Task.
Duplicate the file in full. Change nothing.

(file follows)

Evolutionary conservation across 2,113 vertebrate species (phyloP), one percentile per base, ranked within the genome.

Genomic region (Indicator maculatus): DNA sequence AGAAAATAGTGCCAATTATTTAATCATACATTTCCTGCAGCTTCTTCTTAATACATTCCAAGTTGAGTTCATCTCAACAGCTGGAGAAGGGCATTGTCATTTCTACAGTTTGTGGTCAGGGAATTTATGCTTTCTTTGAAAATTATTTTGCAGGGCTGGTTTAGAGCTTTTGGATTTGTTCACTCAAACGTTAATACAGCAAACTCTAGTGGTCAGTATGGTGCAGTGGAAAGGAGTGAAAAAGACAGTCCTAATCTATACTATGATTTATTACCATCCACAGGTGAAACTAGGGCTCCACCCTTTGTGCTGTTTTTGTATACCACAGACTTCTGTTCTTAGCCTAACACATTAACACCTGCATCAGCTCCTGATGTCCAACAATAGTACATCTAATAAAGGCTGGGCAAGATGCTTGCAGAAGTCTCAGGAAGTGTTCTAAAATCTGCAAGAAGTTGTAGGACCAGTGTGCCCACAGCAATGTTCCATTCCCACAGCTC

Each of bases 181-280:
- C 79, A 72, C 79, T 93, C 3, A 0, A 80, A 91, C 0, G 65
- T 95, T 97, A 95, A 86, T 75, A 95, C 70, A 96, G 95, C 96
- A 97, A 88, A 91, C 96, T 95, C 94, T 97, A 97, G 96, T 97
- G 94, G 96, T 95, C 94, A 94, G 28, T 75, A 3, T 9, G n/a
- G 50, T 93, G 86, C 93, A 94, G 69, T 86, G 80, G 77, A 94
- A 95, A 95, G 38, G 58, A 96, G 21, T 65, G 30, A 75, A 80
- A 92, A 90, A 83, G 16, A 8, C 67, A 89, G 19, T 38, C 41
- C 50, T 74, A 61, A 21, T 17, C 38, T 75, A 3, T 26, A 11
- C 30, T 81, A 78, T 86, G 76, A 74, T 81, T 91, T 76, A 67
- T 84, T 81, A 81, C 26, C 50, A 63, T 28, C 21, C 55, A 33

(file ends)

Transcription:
Evolutionary conservation across 2,113 vertebrate species (phyloP), one percentile per base, ranked within the genome.

Genomic region (Indicator maculatus): DNA sequence AGAAAATAGTGCCAATTATTTAATCATACATTTCCTGCAGCTTCTTCTTAATACATTCCAAGTTGAGTTCATCTCAACAGCTGGAGAAGGGCATTGTCATTTCTACAGTTTGTGGTCAGGGAATTTATGCTTTCTTTGAAAATTATTTTGCAGGGCTGGTTTAGAGCTTTTGGATTTGTTCACTCAAACGTTAATACAGCAAACTCTAGTGGTCAGTATGGTGCAGTGGAAAGGAGTGAAAAAGACAGTCCTAATCTATACTATGATTTATTACCATCCACAGGTGAAACTAGGGCTCCACCCTTTGTGCTGTTTTTGTATACCACAGACTTCTGTTCTTAGCCTAACACATTAACACCTGCATCAGCTCCTGATGTCCAACAATAGTACATCTAATAAAGGCTGGGCAAGATGCTTGCAGAAGTCTCAGGAAGTGTTCTAAAATCTGCAAGAAGTTGTAGGACCAGTGTGCCCACAGCAATGTTCCATTCCCACAGCTC

Each of bases 181-280:
- C 79, A 72, C 79, T 93, C 3, A 0, A 80, A 91, C 0, G 65
- T 95, T 97, A 95, A 86, T 75, A 95, C 70, A 96, G 95, C 96
- A 97, A 88, A 91, C 96, T 95, C 94, T 97, A 97, G 96, T 97
- G 94, G 96, T 95, C 94, A 94, G 28, T 75, A 3, T 9, G n/a
- G 50, T 93, G 86, C 93, A 94, G 69, T 86, G 80, G 77, A 94
- A 95, A 95, G 38, G 58, A 96, G 21, T 65, G 30, A 75, A 80
- A 92, A 90, A 83, G 16, A 8, C 67, A 89, G 19, T 38, C 41
- C 50, T 74, A 61, A 21, T 17, C 38, T 75, A 3, T 26, A 11
- C 30, T 81, A 78, T 86, G 76, A 74, T 81, T 91, T 76, A 67
- T 84, T 81, A 81, C 26, C 50, A 63, T 28, C 21, C 55, A 33